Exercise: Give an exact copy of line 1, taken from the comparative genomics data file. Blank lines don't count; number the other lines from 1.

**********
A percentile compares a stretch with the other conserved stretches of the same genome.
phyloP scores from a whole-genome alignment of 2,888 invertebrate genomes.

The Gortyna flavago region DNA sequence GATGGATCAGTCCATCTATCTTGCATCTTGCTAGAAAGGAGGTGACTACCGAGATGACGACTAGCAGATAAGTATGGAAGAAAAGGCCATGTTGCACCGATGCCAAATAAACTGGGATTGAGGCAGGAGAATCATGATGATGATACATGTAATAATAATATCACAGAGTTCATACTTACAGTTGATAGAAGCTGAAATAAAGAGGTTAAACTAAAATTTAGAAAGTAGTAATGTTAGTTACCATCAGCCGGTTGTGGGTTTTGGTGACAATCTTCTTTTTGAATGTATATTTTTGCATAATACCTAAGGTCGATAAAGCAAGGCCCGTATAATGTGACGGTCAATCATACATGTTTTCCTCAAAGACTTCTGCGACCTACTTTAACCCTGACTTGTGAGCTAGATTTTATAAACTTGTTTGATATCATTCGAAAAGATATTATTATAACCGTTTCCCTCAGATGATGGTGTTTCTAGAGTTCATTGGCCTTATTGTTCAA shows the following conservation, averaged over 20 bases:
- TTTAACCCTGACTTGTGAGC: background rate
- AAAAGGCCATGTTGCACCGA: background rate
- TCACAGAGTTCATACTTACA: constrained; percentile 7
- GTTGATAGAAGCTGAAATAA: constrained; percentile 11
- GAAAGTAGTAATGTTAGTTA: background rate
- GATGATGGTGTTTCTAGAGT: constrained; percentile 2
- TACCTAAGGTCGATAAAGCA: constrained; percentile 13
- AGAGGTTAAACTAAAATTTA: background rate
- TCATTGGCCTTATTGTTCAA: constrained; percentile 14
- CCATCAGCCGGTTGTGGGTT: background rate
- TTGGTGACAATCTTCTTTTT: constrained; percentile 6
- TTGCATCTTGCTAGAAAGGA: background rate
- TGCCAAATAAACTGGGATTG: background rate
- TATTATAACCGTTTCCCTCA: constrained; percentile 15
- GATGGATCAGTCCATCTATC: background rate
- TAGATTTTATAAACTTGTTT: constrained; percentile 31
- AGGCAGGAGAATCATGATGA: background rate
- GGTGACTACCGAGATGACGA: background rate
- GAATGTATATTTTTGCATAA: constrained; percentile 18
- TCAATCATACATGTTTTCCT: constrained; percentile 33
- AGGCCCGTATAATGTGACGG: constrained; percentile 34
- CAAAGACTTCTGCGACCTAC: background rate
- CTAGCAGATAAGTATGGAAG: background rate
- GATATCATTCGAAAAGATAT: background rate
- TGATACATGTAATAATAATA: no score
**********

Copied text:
A percentile compares a stretch with the other conserved stretches of the same genome.